This blog didn't exist the first time the League took a crack at this topic, so I'm glad it's back, allowing me the opportunity to peruse the site's current auction and pick out some favorites. It was a little disheartening at first glance, because while there is an absolutely overwhelming amount of incredible items, there wasn't much that appealed to me as a collector. Most of the items up for bid are from before I was born, and where I'm not against collecting stuff that's older than I am [especially comic books], my main areas of interest didn't seem to be covered.

So, I was originally content to sit out another week with the League, checking out all the other member's blogs and admiring their picks. And then I saw this--

Vincent, over at The Robot's Pajamas, picked out this particular item and I had to do the same. It's original art for the Gobots: War of the Gobots Golden Book done by Steve Ditko. This immediately jumped out at me for a number of reasons.

There's my love and admiration for the works of Ditko, easily one of my favorite talents in the entire history of the comic industry. I've mentioned his character, The Creeper, before, but never fully expressed how important the man's work has been in my life. My very first comic [Eclipse Comics Monthly #1] featured one of his stories, a quick tale starring a bizarre hero by the name of Static. Without even realizing it at a young age, I was constantly finding myself drawn to his numerous contributions to both Marvel and DC, as well as titles and characters from smaller companies.

And this particular Golden Book Super Adventure.

Yeah, that's right, I actually owned a copy of the book this art is featured in when I was a kid. It was lost sometime over the years, its fate unknown, which is unfortunate, because I wasn't aware that Steve Ditko was responsible for the art until seeing this auction. Even to this day, I'm still kinda' partial to all things Gobots, and combining them with a true legend of the comic industry like Ditko is too damn sweet to pass up.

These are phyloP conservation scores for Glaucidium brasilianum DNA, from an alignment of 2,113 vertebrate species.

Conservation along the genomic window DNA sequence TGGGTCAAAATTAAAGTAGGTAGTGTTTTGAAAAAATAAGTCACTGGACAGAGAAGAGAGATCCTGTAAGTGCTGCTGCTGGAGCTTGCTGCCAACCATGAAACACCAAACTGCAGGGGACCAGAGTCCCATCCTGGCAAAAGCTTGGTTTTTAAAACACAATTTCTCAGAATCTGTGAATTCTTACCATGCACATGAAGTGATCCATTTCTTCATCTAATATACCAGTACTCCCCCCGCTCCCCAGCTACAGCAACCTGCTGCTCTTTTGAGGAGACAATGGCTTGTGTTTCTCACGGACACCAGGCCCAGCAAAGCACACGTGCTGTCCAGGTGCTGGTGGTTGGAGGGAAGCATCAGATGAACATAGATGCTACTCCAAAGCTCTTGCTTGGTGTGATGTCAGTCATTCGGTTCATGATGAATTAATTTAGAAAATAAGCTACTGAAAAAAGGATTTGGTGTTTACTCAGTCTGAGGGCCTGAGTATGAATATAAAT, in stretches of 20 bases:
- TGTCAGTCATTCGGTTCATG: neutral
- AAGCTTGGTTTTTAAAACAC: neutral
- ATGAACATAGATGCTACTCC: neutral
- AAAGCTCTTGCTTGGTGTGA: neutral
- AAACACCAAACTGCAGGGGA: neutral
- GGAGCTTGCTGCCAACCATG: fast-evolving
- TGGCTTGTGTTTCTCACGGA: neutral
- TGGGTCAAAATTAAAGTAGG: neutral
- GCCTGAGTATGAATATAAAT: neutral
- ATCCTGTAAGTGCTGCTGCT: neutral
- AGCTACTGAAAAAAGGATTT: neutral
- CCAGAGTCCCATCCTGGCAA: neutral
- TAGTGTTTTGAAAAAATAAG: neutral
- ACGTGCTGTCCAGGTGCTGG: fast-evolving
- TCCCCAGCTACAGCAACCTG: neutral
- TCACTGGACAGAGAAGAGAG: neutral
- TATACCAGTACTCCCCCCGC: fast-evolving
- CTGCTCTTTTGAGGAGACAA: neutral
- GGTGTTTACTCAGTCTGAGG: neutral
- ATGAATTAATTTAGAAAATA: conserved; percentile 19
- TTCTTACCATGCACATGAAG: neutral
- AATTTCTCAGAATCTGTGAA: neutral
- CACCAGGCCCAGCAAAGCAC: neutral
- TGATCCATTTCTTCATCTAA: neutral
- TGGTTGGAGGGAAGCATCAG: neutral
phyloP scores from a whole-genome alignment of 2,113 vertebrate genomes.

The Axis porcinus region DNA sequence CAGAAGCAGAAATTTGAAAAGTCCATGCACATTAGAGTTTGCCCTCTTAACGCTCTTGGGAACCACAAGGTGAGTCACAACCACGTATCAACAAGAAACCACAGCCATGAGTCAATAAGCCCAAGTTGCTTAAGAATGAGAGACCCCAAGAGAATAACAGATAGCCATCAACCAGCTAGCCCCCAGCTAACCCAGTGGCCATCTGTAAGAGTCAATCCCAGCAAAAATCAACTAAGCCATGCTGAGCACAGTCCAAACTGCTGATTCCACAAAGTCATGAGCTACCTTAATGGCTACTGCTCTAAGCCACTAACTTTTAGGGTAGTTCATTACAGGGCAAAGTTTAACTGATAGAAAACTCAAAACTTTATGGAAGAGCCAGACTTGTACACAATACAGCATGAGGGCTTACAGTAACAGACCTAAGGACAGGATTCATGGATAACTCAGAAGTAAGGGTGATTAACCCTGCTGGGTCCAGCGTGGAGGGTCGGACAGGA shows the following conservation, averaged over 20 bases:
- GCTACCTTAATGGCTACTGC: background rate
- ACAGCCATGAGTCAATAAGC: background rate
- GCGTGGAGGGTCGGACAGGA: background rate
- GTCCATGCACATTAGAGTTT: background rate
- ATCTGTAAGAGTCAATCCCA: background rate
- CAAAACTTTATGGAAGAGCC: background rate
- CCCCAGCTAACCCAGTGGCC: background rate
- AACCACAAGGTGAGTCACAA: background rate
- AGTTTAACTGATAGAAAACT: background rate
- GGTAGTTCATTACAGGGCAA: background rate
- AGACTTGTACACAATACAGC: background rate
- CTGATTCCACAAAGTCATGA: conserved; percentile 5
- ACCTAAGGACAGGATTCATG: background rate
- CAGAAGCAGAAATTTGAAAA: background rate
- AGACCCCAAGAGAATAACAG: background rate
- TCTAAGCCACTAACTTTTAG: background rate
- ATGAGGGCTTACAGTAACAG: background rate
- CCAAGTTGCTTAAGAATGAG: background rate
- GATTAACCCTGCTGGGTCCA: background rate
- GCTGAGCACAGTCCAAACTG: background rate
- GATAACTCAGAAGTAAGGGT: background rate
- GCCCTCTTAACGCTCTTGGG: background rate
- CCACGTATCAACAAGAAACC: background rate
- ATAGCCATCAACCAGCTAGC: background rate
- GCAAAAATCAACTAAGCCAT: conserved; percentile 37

Another piece of my childhood that I would love to own. Here's a framed, original poster for the "classic", 1961-release, Gorgo. This is one of the movies that I used to rent constantly on VHS when I was a kid [along with Godzilla 1985 and Dinosaurus!] from our local, mom 'n pop video store. It's a British made knock-off of Toho's Godzilla and a pretty fucking fun one at that.

Plus, there's an interesting connection to my previous pick. Steve Ditko illustrated 23-issues of a Gorgo comic book for Charlton Comics from 1961 to 1965.

This is another find that I saw on a few other members' posts which I likewise couldn't resist. It really shouldn't be too surprising that it would jump out at so many of us, right? My very first topic with the League briefly touched upon my shaky relationship with all things Star Wars, but nothing has ever diminished the flame within me that burns for Burger King. I am practically charbroiled infatuated with the fast-food franchise.

Oh, and Peter Cushing.

I was first exposed to the man's career thanks to his portrayal of Grand Moff Tarkin, so it would be nice to commemorate that with a poorly rendered image of his face on a Coca-Cola collectible glass. I only want to pay 59-cents for it, though.

Hello there, Funky Phantom watch, you beautiful thing. While the short-lived cartoon featuring a Revolutionary War-era ghost and a gang of teens aired a decade before I was born, I was able to discover it thanks to the early days of Cartoon Network. A time when the station was showing dozens of fantastic Hanna-Barbera programs like this, Jabberjaw, The Amazing Chan and the Chan Clan, and Scooby's All-Star Laff-a-Lympics. I was smitten with so many of those cartoons, but finding any sort of related memorabilia was difficult. Sure, I could find Scooby-related merch easily enough, but this is the kind of thing I would have loved owning when I was younger.

Does it also come in Grape Ape?

Speaking of apes.

I have no idea what "Mech-Gorilla" is, except for something that I need to own right now, please. According to the auction, it is a 5.25" tall die-cast gorilla Arkron Space Robot by Ark Co. Ltd. of Tokyo, Japan. It also apparently shoots knives from its chest and is interchangeable to form my own space robots. You might be asking what it is interchangeable with and god, the answer is incredible and such a goddamn tease.

The back of the box shows several other robotic creatures, all with pieces that you can remove and add to any of the others. The limbs and weapons can be intermixed between each of the six monsters shown. And these aren't just any generic, robotic beasts. Even with my limited knowledge of tokusatsu programs, I recognize a few of the featured robots as enemies of the heroic Ultraman.

Which is where the tease comes in. As cool as it would be to own "Mech-Gorilla" and pretend that he's Mechani-Kong from the brilliant, Toho-released King Kong Escapes, nothing is going to top owning a robot-version of Baltan or Red King.

Meanwhile, with the rest of the League--

A big thanks to The Robot's Pajamas for inspiring me to post by featuring so many great finds.

Shezcrafti found a lot of great '80s goodness, from Pee-Wee to Betty White.

AEIOU and Sometimes Why... wants to score with Space Invaders, which sounds a little risque to me.